Gale Marie Thompson



“did they re-touch her arms, her shoulders? did anyone touch her

How did she hold a nectarine? Who stood, kissing her belly
like the ship’s bow? what did she see in silk stockings,
in the breasted light of the grey pier-glass?
Were her eyes screened and away? Was her dress
blue-dashed and signal-heavy? did her hard, oaken scars
show through? Did she at all find me here, painted
with the telephone of her? Was she more afraid of fog
or a field, living room or bank? How did she move
through this caroled multiverse? Had she seen
a glacier, filled with rivets and the bodies of mermaids?
What glowing berries did she hold in her lap,
waiting for the snow to start? Was she always told
when to be full, when to not be? Did she want
to write the fecundity of mother termites
when she wanted to write eating disorder? Was she glad
to have me in her future? Did she hear the daughter
upstairs watching National Velvet? How often did she speak
of willing bodies to be good? Did she alone have
a throbbing lightness, a courage in defining some
quick green beginning? How, then, did she recover
the hyacinth body, my body, like her body?


When it’s time to find a new element

When it’s time for you to go

Keep your arms crossed in front of you

Wear your rings about you

In this our next foggy release

A push through the heliopause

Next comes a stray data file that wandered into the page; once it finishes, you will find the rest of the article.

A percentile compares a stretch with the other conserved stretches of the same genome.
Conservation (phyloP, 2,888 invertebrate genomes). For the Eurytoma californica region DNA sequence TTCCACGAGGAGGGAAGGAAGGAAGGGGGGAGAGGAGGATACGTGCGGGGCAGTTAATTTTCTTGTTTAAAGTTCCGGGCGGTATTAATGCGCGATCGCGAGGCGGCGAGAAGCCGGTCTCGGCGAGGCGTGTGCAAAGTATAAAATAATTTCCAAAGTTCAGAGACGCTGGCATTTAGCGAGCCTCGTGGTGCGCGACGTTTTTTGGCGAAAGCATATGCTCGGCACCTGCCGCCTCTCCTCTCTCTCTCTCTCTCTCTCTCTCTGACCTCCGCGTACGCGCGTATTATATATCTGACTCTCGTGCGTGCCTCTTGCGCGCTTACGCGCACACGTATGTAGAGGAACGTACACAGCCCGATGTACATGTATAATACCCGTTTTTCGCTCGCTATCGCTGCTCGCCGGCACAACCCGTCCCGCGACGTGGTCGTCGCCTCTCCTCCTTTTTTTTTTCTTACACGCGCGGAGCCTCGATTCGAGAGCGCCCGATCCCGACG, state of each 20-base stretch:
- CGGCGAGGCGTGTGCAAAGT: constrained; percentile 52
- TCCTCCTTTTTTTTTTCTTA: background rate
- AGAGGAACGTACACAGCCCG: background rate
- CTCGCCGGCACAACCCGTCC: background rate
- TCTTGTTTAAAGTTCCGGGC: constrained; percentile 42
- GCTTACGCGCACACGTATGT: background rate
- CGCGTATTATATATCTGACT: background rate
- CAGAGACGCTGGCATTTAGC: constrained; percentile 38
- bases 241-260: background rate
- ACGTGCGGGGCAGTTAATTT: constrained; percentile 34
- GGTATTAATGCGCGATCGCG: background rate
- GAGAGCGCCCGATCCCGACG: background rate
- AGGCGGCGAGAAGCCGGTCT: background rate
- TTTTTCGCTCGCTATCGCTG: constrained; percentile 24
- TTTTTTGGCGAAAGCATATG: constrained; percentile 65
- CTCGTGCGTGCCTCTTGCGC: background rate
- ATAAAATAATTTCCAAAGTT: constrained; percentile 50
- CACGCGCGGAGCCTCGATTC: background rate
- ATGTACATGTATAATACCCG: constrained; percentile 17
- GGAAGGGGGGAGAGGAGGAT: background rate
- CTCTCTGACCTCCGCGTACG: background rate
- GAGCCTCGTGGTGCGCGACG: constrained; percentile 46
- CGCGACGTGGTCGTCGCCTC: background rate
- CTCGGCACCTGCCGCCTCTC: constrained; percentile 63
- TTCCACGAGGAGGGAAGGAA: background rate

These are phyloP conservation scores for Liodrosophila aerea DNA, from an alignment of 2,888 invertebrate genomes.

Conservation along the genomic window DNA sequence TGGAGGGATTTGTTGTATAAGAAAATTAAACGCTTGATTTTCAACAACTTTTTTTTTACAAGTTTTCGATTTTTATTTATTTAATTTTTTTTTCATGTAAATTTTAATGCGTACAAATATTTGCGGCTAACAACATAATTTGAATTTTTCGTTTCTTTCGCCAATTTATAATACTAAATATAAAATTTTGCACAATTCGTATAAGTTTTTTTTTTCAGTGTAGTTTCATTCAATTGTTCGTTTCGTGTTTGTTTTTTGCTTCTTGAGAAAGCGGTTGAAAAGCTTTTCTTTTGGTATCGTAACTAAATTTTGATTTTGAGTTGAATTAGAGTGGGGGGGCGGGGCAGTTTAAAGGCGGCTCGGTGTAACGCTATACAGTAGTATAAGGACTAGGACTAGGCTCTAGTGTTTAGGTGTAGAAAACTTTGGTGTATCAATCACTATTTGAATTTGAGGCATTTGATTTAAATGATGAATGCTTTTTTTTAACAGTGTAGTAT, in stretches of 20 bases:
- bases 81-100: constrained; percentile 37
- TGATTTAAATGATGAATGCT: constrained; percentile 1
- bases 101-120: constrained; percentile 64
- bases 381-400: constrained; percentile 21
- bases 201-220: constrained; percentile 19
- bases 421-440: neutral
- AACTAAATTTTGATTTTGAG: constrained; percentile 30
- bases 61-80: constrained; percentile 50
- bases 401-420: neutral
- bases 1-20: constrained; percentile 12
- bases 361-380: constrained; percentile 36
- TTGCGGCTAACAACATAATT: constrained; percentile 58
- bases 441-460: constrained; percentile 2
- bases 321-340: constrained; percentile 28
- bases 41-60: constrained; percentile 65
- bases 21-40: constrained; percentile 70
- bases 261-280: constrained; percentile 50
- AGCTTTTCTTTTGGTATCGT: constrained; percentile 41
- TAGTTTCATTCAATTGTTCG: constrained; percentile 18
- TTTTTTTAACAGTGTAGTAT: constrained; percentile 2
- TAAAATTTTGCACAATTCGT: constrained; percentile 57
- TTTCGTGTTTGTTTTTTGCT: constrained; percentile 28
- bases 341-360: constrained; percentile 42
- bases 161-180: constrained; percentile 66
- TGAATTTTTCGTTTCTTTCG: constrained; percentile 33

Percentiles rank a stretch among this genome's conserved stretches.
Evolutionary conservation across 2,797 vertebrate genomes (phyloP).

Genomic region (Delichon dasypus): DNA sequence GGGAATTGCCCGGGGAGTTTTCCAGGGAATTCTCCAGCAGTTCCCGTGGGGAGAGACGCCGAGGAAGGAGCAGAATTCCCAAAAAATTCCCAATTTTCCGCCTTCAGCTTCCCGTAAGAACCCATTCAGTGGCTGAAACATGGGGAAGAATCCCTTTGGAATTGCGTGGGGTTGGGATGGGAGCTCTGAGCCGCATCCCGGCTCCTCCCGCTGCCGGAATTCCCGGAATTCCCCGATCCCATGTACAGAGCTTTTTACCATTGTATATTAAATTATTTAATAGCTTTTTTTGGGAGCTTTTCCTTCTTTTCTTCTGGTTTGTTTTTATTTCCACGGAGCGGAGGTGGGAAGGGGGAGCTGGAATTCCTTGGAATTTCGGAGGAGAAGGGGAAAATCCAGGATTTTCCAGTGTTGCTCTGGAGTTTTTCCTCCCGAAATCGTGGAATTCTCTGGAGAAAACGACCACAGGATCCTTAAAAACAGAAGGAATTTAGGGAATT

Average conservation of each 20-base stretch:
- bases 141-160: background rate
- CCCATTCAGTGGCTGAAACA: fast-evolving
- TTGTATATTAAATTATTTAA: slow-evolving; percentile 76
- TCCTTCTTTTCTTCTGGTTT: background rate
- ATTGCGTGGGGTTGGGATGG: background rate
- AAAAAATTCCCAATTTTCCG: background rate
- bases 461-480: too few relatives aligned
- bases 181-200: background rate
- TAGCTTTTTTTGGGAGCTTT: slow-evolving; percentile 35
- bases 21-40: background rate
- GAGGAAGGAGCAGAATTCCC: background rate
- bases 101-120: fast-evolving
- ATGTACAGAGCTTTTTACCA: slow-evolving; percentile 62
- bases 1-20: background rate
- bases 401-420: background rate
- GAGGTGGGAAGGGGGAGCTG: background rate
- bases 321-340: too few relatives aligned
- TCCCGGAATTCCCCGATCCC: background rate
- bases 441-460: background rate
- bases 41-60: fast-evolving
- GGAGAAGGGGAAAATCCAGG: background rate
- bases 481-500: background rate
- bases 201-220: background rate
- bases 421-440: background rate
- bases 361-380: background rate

Wear your whiteness like a new skin

In cell death

The starling gone

It is so typical to be empty

So chemically bombed and seared

So dismantled by history

My white web grows out

Finds your spiral arms

Achingly intact

Would that I could

That we closed the reactors

Would that we become

A blanket of cement in the forest

That we hide there with the nettles

And watch the Eagle land again and again

And are friends for the smallest time

That I read you sonderkommando facts

On the beach

Your hair twisted into fire

I have asked all the right questions

But all I want to do is say science

And wait for a response

It is better to see

The silhouette of the surprise

Before it happens
GALE MARIE THOMPSON is the author of Soldier On (Tupelo Press 2014), and the chapbooks Expeditions to the Polar Seas (Sixth Finch Books) and If You’re a Bear, I’m a Bear (H_NGM_N). Her work appears or is forthcoming in the Colorado Review, The Volta (They Will Sew the Blue Sail), Columbia Poetry Review, Better, Denver Quarterly, Volt, Guernica, and others. She is the founding editor of Jellyfish Magazine and lives, writes, and teaches in Athens, GA.

Read more work by Gale Marie Thompson:

Two poems at ILK
Three poems at Coconut
Poem in Sink Review